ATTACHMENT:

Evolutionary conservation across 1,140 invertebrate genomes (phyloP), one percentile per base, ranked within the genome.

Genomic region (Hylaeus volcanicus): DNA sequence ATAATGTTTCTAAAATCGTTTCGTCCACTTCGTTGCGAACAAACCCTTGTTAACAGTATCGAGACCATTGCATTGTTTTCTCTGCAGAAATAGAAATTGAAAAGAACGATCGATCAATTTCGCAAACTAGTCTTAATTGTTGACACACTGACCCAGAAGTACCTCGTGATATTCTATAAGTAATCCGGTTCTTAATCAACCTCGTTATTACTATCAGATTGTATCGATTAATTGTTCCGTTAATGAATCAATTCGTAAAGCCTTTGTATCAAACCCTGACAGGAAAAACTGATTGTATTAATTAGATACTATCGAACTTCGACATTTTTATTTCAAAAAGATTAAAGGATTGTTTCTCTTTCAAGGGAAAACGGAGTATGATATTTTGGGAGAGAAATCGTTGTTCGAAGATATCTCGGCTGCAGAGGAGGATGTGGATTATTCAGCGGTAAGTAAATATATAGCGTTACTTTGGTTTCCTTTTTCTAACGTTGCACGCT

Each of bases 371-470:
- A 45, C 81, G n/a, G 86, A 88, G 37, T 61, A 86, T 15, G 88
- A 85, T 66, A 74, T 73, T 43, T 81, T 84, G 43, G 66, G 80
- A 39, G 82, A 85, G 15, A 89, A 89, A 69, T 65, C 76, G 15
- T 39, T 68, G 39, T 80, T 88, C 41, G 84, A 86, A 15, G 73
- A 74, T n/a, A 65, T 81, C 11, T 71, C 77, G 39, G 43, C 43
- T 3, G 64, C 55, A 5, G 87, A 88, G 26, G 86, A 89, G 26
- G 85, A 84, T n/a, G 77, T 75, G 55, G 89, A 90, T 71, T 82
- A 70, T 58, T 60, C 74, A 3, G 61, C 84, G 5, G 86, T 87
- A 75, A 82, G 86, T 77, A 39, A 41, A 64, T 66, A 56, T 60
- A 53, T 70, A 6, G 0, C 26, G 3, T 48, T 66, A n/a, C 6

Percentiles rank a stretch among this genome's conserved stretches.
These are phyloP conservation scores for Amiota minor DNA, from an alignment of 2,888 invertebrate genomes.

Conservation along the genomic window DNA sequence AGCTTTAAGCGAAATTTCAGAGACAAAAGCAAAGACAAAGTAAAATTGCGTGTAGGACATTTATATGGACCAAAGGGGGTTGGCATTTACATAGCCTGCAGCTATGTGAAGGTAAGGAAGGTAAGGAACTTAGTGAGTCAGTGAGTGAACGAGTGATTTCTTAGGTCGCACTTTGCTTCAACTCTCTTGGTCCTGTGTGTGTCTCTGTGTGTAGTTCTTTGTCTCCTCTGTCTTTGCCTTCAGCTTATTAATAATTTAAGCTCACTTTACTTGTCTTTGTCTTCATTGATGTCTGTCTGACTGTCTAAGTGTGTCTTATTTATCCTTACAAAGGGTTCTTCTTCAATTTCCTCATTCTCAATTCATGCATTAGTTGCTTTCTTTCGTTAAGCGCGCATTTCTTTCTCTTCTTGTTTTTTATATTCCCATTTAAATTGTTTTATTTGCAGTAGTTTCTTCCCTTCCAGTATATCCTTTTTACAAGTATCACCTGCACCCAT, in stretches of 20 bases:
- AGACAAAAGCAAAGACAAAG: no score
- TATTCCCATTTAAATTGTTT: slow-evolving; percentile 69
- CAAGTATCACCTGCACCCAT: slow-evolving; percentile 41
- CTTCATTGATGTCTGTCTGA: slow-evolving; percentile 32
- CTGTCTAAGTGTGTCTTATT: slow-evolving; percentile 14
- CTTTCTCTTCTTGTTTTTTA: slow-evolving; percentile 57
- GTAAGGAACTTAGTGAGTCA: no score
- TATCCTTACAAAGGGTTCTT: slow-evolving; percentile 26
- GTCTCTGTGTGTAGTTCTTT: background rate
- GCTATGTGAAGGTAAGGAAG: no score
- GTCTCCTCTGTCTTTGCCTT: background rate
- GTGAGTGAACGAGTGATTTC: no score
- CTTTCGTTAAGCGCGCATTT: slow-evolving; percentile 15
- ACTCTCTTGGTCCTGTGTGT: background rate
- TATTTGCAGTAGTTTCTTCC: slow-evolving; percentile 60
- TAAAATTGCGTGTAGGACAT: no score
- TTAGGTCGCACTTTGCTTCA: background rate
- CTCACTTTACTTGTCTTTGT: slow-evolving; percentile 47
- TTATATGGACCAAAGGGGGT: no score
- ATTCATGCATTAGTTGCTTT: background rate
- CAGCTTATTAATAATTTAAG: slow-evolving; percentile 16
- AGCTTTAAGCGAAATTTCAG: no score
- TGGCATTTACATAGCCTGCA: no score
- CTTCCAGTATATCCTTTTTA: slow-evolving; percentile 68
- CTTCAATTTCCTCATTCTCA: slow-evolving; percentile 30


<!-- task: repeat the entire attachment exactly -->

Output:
Evolutionary conservation across 1,140 invertebrate genomes (phyloP), one percentile per base, ranked within the genome.

Genomic region (Hylaeus volcanicus): DNA sequence ATAATGTTTCTAAAATCGTTTCGTCCACTTCGTTGCGAACAAACCCTTGTTAACAGTATCGAGACCATTGCATTGTTTTCTCTGCAGAAATAGAAATTGAAAAGAACGATCGATCAATTTCGCAAACTAGTCTTAATTGTTGACACACTGACCCAGAAGTACCTCGTGATATTCTATAAGTAATCCGGTTCTTAATCAACCTCGTTATTACTATCAGATTGTATCGATTAATTGTTCCGTTAATGAATCAATTCGTAAAGCCTTTGTATCAAACCCTGACAGGAAAAACTGATTGTATTAATTAGATACTATCGAACTTCGACATTTTTATTTCAAAAAGATTAAAGGATTGTTTCTCTTTCAAGGGAAAACGGAGTATGATATTTTGGGAGAGAAATCGTTGTTCGAAGATATCTCGGCTGCAGAGGAGGATGTGGATTATTCAGCGGTAAGTAAATATATAGCGTTACTTTGGTTTCCTTTTTCTAACGTTGCACGCT

Each of bases 371-470:
- A 45, C 81, G n/a, G 86, A 88, G 37, T 61, A 86, T 15, G 88
- A 85, T 66, A 74, T 73, T 43, T 81, T 84, G 43, G 66, G 80
- A 39, G 82, A 85, G 15, A 89, A 89, A 69, T 65, C 76, G 15
- T 39, T 68, G 39, T 80, T 88, C 41, G 84, A 86, A 15, G 73
- A 74, T n/a, A 65, T 81, C 11, T 71, C 77, G 39, G 43, C 43
- T 3, G 64, C 55, A 5, G 87, A 88, G 26, G 86, A 89, G 26
- G 85, A 84, T n/a, G 77, T 75, G 55, G 89, A 90, T 71, T 82
- A 70, T 58, T 60, C 74, A 3, G 61, C 84, G 5, G 86, T 87
- A 75, A 82, G 86, T 77, A 39, A 41, A 64, T 66, A 56, T 60
- A 53, T 70, A 6, G 0, C 26, G 3, T 48, T 66, A n/a, C 6

Percentiles rank a stretch among this genome's conserved stretches.
These are phyloP conservation scores for Amiota minor DNA, from an alignment of 2,888 invertebrate genomes.

Conservation along the genomic window DNA sequence AGCTTTAAGCGAAATTTCAGAGACAAAAGCAAAGACAAAGTAAAATTGCGTGTAGGACATTTATATGGACCAAAGGGGGTTGGCATTTACATAGCCTGCAGCTATGTGAAGGTAAGGAAGGTAAGGAACTTAGTGAGTCAGTGAGTGAACGAGTGATTTCTTAGGTCGCACTTTGCTTCAACTCTCTTGGTCCTGTGTGTGTCTCTGTGTGTAGTTCTTTGTCTCCTCTGTCTTTGCCTTCAGCTTATTAATAATTTAAGCTCACTTTACTTGTCTTTGTCTTCATTGATGTCTGTCTGACTGTCTAAGTGTGTCTTATTTATCCTTACAAAGGGTTCTTCTTCAATTTCCTCATTCTCAATTCATGCATTAGTTGCTTTCTTTCGTTAAGCGCGCATTTCTTTCTCTTCTTGTTTTTTATATTCCCATTTAAATTGTTTTATTTGCAGTAGTTTCTTCCCTTCCAGTATATCCTTTTTACAAGTATCACCTGCACCCAT, in stretches of 20 bases:
- AGACAAAAGCAAAGACAAAG: no score
- TATTCCCATTTAAATTGTTT: slow-evolving; percentile 69
- CAAGTATCACCTGCACCCAT: slow-evolving; percentile 41
- CTTCATTGATGTCTGTCTGA: slow-evolving; percentile 32
- CTGTCTAAGTGTGTCTTATT: slow-evolving; percentile 14
- CTTTCTCTTCTTGTTTTTTA: slow-evolving; percentile 57
- GTAAGGAACTTAGTGAGTCA: no score
- TATCCTTACAAAGGGTTCTT: slow-evolving; percentile 26
- GTCTCTGTGTGTAGTTCTTT: background rate
- GCTATGTGAAGGTAAGGAAG: no score
- GTCTCCTCTGTCTTTGCCTT: background rate
- GTGAGTGAACGAGTGATTTC: no score
- CTTTCGTTAAGCGCGCATTT: slow-evolving; percentile 15
- ACTCTCTTGGTCCTGTGTGT: background rate
- TATTTGCAGTAGTTTCTTCC: slow-evolving; percentile 60
- TAAAATTGCGTGTAGGACAT: no score
- TTAGGTCGCACTTTGCTTCA: background rate
- CTCACTTTACTTGTCTTTGT: slow-evolving; percentile 47
- TTATATGGACCAAAGGGGGT: no score
- ATTCATGCATTAGTTGCTTT: background rate
- CAGCTTATTAATAATTTAAG: slow-evolving; percentile 16
- AGCTTTAAGCGAAATTTCAG: no score
- TGGCATTTACATAGCCTGCA: no score
- CTTCCAGTATATCCTTTTTA: slow-evolving; percentile 68
- CTTCAATTTCCTCATTCTCA: slow-evolving; percentile 30